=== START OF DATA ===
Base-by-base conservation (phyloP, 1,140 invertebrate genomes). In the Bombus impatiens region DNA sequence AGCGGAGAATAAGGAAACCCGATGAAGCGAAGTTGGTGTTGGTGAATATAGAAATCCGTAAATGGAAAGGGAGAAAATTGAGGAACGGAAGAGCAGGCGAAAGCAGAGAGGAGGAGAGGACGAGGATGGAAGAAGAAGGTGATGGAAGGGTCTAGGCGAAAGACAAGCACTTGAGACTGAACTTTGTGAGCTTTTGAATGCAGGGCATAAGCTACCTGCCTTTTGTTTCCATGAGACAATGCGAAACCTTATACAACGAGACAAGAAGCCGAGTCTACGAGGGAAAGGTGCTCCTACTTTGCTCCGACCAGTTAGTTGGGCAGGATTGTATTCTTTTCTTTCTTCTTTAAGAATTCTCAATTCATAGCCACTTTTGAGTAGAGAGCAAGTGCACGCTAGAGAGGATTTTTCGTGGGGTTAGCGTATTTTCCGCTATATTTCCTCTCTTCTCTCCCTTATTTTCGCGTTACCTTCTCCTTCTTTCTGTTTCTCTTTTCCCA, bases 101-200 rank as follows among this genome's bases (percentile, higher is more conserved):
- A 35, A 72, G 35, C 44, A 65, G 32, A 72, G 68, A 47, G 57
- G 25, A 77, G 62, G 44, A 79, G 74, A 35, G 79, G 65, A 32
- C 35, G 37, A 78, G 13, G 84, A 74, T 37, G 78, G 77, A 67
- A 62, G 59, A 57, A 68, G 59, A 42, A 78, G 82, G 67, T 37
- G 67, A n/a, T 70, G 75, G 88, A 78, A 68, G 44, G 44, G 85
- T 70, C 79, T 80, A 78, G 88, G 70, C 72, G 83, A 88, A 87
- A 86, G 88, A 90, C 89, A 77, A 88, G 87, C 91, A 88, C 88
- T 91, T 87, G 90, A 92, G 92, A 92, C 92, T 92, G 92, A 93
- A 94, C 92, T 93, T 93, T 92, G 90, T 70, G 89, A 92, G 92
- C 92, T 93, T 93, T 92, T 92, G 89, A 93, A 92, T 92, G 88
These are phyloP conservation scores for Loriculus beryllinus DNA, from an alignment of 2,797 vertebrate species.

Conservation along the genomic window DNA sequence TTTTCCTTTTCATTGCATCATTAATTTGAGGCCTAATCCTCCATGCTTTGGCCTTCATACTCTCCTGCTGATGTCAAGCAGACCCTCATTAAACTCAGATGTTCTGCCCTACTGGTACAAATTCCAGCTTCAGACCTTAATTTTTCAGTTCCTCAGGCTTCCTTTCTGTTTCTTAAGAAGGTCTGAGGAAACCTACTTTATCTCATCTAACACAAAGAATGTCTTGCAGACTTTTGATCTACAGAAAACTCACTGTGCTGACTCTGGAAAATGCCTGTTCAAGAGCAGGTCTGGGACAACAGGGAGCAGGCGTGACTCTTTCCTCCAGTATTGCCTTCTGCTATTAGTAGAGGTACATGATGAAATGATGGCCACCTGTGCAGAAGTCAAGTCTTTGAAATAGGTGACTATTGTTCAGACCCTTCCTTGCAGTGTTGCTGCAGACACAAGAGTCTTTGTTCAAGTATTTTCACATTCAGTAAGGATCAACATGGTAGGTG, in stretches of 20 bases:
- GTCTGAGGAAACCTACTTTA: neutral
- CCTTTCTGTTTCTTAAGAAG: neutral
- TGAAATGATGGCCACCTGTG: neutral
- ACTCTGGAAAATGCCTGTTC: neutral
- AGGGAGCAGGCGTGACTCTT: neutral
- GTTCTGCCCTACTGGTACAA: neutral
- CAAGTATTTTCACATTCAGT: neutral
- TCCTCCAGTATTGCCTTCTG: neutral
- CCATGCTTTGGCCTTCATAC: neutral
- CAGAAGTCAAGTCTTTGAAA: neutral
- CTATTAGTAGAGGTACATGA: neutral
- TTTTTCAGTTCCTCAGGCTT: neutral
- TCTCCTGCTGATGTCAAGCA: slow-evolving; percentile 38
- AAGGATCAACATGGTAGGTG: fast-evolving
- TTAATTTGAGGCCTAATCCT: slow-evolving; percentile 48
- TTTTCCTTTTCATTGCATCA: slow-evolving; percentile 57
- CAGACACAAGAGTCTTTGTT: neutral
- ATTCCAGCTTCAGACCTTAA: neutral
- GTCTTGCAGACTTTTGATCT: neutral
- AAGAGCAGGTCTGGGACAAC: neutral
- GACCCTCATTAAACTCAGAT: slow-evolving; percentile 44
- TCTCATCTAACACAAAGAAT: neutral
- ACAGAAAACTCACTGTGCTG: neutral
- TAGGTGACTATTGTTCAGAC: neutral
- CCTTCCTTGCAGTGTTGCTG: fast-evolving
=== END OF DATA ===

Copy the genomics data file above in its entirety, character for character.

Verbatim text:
Base-by-base conservation (phyloP, 1,140 invertebrate genomes). In the Bombus impatiens region DNA sequence AGCGGAGAATAAGGAAACCCGATGAAGCGAAGTTGGTGTTGGTGAATATAGAAATCCGTAAATGGAAAGGGAGAAAATTGAGGAACGGAAGAGCAGGCGAAAGCAGAGAGGAGGAGAGGACGAGGATGGAAGAAGAAGGTGATGGAAGGGTCTAGGCGAAAGACAAGCACTTGAGACTGAACTTTGTGAGCTTTTGAATGCAGGGCATAAGCTACCTGCCTTTTGTTTCCATGAGACAATGCGAAACCTTATACAACGAGACAAGAAGCCGAGTCTACGAGGGAAAGGTGCTCCTACTTTGCTCCGACCAGTTAGTTGGGCAGGATTGTATTCTTTTCTTTCTTCTTTAAGAATTCTCAATTCATAGCCACTTTTGAGTAGAGAGCAAGTGCACGCTAGAGAGGATTTTTCGTGGGGTTAGCGTATTTTCCGCTATATTTCCTCTCTTCTCTCCCTTATTTTCGCGTTACCTTCTCCTTCTTTCTGTTTCTCTTTTCCCA, bases 101-200 rank as follows among this genome's bases (percentile, higher is more conserved):
- A 35, A 72, G 35, C 44, A 65, G 32, A 72, G 68, A 47, G 57
- G 25, A 77, G 62, G 44, A 79, G 74, A 35, G 79, G 65, A 32
- C 35, G 37, A 78, G 13, G 84, A 74, T 37, G 78, G 77, A 67
- A 62, G 59, A 57, A 68, G 59, A 42, A 78, G 82, G 67, T 37
- G 67, A n/a, T 70, G 75, G 88, A 78, A 68, G 44, G 44, G 85
- T 70, C 79, T 80, A 78, G 88, G 70, C 72, G 83, A 88, A 87
- A 86, G 88, A 90, C 89, A 77, A 88, G 87, C 91, A 88, C 88
- T 91, T 87, G 90, A 92, G 92, A 92, C 92, T 92, G 92, A 93
- A 94, C 92, T 93, T 93, T 92, G 90, T 70, G 89, A 92, G 92
- C 92, T 93, T 93, T 92, T 92, G 89, A 93, A 92, T 92, G 88
These are phyloP conservation scores for Loriculus beryllinus DNA, from an alignment of 2,797 vertebrate species.

Conservation along the genomic window DNA sequence TTTTCCTTTTCATTGCATCATTAATTTGAGGCCTAATCCTCCATGCTTTGGCCTTCATACTCTCCTGCTGATGTCAAGCAGACCCTCATTAAACTCAGATGTTCTGCCCTACTGGTACAAATTCCAGCTTCAGACCTTAATTTTTCAGTTCCTCAGGCTTCCTTTCTGTTTCTTAAGAAGGTCTGAGGAAACCTACTTTATCTCATCTAACACAAAGAATGTCTTGCAGACTTTTGATCTACAGAAAACTCACTGTGCTGACTCTGGAAAATGCCTGTTCAAGAGCAGGTCTGGGACAACAGGGAGCAGGCGTGACTCTTTCCTCCAGTATTGCCTTCTGCTATTAGTAGAGGTACATGATGAAATGATGGCCACCTGTGCAGAAGTCAAGTCTTTGAAATAGGTGACTATTGTTCAGACCCTTCCTTGCAGTGTTGCTGCAGACACAAGAGTCTTTGTTCAAGTATTTTCACATTCAGTAAGGATCAACATGGTAGGTG, in stretches of 20 bases:
- GTCTGAGGAAACCTACTTTA: neutral
- CCTTTCTGTTTCTTAAGAAG: neutral
- TGAAATGATGGCCACCTGTG: neutral
- ACTCTGGAAAATGCCTGTTC: neutral
- AGGGAGCAGGCGTGACTCTT: neutral
- GTTCTGCCCTACTGGTACAA: neutral
- CAAGTATTTTCACATTCAGT: neutral
- TCCTCCAGTATTGCCTTCTG: neutral
- CCATGCTTTGGCCTTCATAC: neutral
- CAGAAGTCAAGTCTTTGAAA: neutral
- CTATTAGTAGAGGTACATGA: neutral
- TTTTTCAGTTCCTCAGGCTT: neutral
- TCTCCTGCTGATGTCAAGCA: slow-evolving; percentile 38
- AAGGATCAACATGGTAGGTG: fast-evolving
- TTAATTTGAGGCCTAATCCT: slow-evolving; percentile 48
- TTTTCCTTTTCATTGCATCA: slow-evolving; percentile 57
- CAGACACAAGAGTCTTTGTT: neutral
- ATTCCAGCTTCAGACCTTAA: neutral
- GTCTTGCAGACTTTTGATCT: neutral
- AAGAGCAGGTCTGGGACAAC: neutral
- GACCCTCATTAAACTCAGAT: slow-evolving; percentile 44
- TCTCATCTAACACAAAGAAT: neutral
- ACAGAAAACTCACTGTGCTG: neutral
- TAGGTGACTATTGTTCAGAC: neutral
- CCTTCCTTGCAGTGTTGCTG: fast-evolving